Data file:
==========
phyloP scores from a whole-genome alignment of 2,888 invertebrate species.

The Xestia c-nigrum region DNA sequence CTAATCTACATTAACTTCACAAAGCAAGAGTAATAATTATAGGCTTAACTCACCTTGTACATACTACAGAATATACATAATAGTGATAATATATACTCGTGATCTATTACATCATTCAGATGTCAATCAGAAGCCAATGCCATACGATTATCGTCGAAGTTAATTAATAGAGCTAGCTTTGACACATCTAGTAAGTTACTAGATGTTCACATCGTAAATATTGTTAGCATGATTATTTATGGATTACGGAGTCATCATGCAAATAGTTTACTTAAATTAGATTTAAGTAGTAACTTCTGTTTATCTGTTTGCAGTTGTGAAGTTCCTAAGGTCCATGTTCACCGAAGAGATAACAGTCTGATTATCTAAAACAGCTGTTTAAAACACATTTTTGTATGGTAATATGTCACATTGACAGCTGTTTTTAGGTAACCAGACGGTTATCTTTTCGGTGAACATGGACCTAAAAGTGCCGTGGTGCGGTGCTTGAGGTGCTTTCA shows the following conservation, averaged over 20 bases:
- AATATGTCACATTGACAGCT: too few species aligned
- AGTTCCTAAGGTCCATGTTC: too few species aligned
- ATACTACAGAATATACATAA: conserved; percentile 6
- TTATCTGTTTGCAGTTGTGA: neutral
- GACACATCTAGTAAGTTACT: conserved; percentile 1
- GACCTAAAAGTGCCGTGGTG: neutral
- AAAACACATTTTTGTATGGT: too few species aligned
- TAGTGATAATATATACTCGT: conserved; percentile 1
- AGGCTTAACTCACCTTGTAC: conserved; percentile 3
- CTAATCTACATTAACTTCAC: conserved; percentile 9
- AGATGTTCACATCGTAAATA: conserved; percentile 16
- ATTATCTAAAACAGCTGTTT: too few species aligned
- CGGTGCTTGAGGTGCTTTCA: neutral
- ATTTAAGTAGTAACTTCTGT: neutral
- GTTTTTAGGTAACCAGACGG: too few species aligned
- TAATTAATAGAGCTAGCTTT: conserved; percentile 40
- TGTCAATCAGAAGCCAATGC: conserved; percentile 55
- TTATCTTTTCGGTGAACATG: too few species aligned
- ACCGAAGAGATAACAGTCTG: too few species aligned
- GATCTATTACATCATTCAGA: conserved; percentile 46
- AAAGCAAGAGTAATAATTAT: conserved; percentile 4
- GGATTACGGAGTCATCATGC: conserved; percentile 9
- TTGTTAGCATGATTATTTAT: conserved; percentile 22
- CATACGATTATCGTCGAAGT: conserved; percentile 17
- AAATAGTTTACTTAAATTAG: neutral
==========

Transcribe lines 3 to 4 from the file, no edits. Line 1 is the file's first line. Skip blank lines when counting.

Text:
- AATATGTCACATTGACAGCT: too few species aligned
- AGTTCCTAAGGTCCATGTTC: too few species aligned